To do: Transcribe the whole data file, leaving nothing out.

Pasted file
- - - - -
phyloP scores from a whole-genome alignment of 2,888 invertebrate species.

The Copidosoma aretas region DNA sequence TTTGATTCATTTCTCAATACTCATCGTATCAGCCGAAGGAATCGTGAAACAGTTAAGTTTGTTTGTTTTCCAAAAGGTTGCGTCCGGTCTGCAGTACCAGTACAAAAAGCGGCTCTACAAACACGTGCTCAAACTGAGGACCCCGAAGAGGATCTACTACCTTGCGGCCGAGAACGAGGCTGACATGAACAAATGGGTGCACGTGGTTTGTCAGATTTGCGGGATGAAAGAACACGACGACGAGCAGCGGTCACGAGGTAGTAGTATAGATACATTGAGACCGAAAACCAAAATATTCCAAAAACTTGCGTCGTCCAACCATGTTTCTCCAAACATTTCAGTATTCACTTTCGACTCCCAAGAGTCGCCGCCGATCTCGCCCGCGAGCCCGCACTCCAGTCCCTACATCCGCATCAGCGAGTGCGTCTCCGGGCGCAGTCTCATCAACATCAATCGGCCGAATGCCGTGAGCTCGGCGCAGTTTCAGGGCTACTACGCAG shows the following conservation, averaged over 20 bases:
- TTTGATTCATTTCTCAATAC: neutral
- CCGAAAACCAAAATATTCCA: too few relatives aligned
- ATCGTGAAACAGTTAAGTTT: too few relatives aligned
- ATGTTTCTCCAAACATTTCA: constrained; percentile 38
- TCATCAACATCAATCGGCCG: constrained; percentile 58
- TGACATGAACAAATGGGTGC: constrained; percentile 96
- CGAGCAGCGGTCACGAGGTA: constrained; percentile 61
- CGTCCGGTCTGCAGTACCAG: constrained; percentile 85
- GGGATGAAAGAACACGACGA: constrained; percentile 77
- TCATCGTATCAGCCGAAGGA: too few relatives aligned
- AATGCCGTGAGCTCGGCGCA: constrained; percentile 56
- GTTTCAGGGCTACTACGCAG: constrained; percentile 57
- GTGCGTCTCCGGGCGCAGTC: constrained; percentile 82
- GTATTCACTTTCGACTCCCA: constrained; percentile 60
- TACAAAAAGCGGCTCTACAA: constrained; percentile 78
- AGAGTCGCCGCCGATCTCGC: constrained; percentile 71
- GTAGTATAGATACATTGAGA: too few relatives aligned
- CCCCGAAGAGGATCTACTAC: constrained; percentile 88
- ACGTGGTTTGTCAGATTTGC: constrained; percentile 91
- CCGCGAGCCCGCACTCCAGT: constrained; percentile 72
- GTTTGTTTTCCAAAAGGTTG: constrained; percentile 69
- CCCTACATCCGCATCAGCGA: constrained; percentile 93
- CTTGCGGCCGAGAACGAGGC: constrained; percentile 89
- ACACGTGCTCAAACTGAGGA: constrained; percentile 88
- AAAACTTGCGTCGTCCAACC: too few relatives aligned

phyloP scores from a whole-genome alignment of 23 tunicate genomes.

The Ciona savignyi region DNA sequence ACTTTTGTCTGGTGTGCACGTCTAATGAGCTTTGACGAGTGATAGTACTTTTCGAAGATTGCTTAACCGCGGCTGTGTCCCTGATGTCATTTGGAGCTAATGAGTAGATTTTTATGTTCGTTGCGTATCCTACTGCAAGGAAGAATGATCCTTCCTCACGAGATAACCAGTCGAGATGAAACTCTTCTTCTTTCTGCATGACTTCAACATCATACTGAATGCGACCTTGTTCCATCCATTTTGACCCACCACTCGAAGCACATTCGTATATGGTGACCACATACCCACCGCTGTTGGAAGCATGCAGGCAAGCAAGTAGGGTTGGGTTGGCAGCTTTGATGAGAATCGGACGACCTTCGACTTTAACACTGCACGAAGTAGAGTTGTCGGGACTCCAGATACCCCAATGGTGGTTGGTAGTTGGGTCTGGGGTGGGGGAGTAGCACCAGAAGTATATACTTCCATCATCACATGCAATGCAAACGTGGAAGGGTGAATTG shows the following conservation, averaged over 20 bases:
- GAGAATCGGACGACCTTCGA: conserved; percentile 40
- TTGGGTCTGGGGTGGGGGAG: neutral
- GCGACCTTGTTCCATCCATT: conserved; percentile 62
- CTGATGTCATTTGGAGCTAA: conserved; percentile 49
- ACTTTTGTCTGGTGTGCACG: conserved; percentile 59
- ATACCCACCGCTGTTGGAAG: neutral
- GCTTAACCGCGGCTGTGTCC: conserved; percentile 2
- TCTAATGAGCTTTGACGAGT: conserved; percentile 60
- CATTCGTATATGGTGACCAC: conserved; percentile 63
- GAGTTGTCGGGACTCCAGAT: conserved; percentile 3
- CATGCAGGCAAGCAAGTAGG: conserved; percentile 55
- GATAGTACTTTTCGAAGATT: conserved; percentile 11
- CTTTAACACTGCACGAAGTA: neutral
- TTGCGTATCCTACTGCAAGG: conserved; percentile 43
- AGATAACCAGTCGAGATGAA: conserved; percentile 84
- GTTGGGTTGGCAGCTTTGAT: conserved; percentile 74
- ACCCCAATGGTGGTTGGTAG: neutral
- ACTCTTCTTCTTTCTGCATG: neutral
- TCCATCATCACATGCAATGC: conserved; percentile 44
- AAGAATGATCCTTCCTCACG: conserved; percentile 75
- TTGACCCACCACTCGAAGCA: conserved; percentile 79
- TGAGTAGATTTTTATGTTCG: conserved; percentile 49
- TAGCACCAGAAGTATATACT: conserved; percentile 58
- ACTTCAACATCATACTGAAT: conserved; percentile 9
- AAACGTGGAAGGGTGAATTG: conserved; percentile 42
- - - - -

phyloP scores from a whole-genome alignment of 2,888 invertebrate species.

The Copidosoma aretas region DNA sequence TTTGATTCATTTCTCAATACTCATCGTATCAGCCGAAGGAATCGTGAAACAGTTAAGTTTGTTTGTTTTCCAAAAGGTTGCGTCCGGTCTGCAGTACCAGTACAAAAAGCGGCTCTACAAACACGTGCTCAAACTGAGGACCCCGAAGAGGATCTACTACCTTGCGGCCGAGAACGAGGCTGACATGAACAAATGGGTGCACGTGGTTTGTCAGATTTGCGGGATGAAAGAACACGACGACGAGCAGCGGTCACGAGGTAGTAGTATAGATACATTGAGACCGAAAACCAAAATATTCCAAAAACTTGCGTCGTCCAACCATGTTTCTCCAAACATTTCAGTATTCACTTTCGACTCCCAAGAGTCGCCGCCGATCTCGCCCGCGAGCCCGCACTCCAGTCCCTACATCCGCATCAGCGAGTGCGTCTCCGGGCGCAGTCTCATCAACATCAATCGGCCGAATGCCGTGAGCTCGGCGCAGTTTCAGGGCTACTACGCAG shows the following conservation, averaged over 20 bases:
- TTTGATTCATTTCTCAATAC: neutral
- CCGAAAACCAAAATATTCCA: too few relatives aligned
- ATCGTGAAACAGTTAAGTTT: too few relatives aligned
- ATGTTTCTCCAAACATTTCA: constrained; percentile 38
- TCATCAACATCAATCGGCCG: constrained; percentile 58
- TGACATGAACAAATGGGTGC: constrained; percentile 96
- CGAGCAGCGGTCACGAGGTA: constrained; percentile 61
- CGTCCGGTCTGCAGTACCAG: constrained; percentile 85
- GGGATGAAAGAACACGACGA: constrained; percentile 77
- TCATCGTATCAGCCGAAGGA: too few relatives aligned
- AATGCCGTGAGCTCGGCGCA: constrained; percentile 56
- GTTTCAGGGCTACTACGCAG: constrained; percentile 57
- GTGCGTCTCCGGGCGCAGTC: constrained; percentile 82
- GTATTCACTTTCGACTCCCA: constrained; percentile 60
- TACAAAAAGCGGCTCTACAA: constrained; percentile 78
- AGAGTCGCCGCCGATCTCGC: constrained; percentile 71
- GTAGTATAGATACATTGAGA: too few relatives aligned
- CCCCGAAGAGGATCTACTAC: constrained; percentile 88
- ACGTGGTTTGTCAGATTTGC: constrained; percentile 91
- CCGCGAGCCCGCACTCCAGT: constrained; percentile 72
- GTTTGTTTTCCAAAAGGTTG: constrained; percentile 69
- CCCTACATCCGCATCAGCGA: constrained; percentile 93
- CTTGCGGCCGAGAACGAGGC: constrained; percentile 89
- ACACGTGCTCAAACTGAGGA: constrained; percentile 88
- AAAACTTGCGTCGTCCAACC: too few relatives aligned

phyloP scores from a whole-genome alignment of 23 tunicate genomes.

The Ciona savignyi region DNA sequence ACTTTTGTCTGGTGTGCACGTCTAATGAGCTTTGACGAGTGATAGTACTTTTCGAAGATTGCTTAACCGCGGCTGTGTCCCTGATGTCATTTGGAGCTAATGAGTAGATTTTTATGTTCGTTGCGTATCCTACTGCAAGGAAGAATGATCCTTCCTCACGAGATAACCAGTCGAGATGAAACTCTTCTTCTTTCTGCATGACTTCAACATCATACTGAATGCGACCTTGTTCCATCCATTTTGACCCACCACTCGAAGCACATTCGTATATGGTGACCACATACCCACCGCTGTTGGAAGCATGCAGGCAAGCAAGTAGGGTTGGGTTGGCAGCTTTGATGAGAATCGGACGACCTTCGACTTTAACACTGCACGAAGTAGAGTTGTCGGGACTCCAGATACCCCAATGGTGGTTGGTAGTTGGGTCTGGGGTGGGGGAGTAGCACCAGAAGTATATACTTCCATCATCACATGCAATGCAAACGTGGAAGGGTGAATTG shows the following conservation, averaged over 20 bases:
- GAGAATCGGACGACCTTCGA: conserved; percentile 40
- TTGGGTCTGGGGTGGGGGAG: neutral
- GCGACCTTGTTCCATCCATT: conserved; percentile 62
- CTGATGTCATTTGGAGCTAA: conserved; percentile 49
- ACTTTTGTCTGGTGTGCACG: conserved; percentile 59
- ATACCCACCGCTGTTGGAAG: neutral
- GCTTAACCGCGGCTGTGTCC: conserved; percentile 2
- TCTAATGAGCTTTGACGAGT: conserved; percentile 60
- CATTCGTATATGGTGACCAC: conserved; percentile 63
- GAGTTGTCGGGACTCCAGAT: conserved; percentile 3
- CATGCAGGCAAGCAAGTAGG: conserved; percentile 55
- GATAGTACTTTTCGAAGATT: conserved; percentile 11
- CTTTAACACTGCACGAAGTA: neutral
- TTGCGTATCCTACTGCAAGG: conserved; percentile 43
- AGATAACCAGTCGAGATGAA: conserved; percentile 84
- GTTGGGTTGGCAGCTTTGAT: conserved; percentile 74
- ACCCCAATGGTGGTTGGTAG: neutral
- ACTCTTCTTCTTTCTGCATG: neutral
- TCCATCATCACATGCAATGC: conserved; percentile 44
- AAGAATGATCCTTCCTCACG: conserved; percentile 75
- TTGACCCACCACTCGAAGCA: conserved; percentile 79
- TGAGTAGATTTTTATGTTCG: conserved; percentile 49
- TAGCACCAGAAGTATATACT: conserved; percentile 58
- ACTTCAACATCATACTGAAT: conserved; percentile 9
- AAACGTGGAAGGGTGAATTG: conserved; percentile 42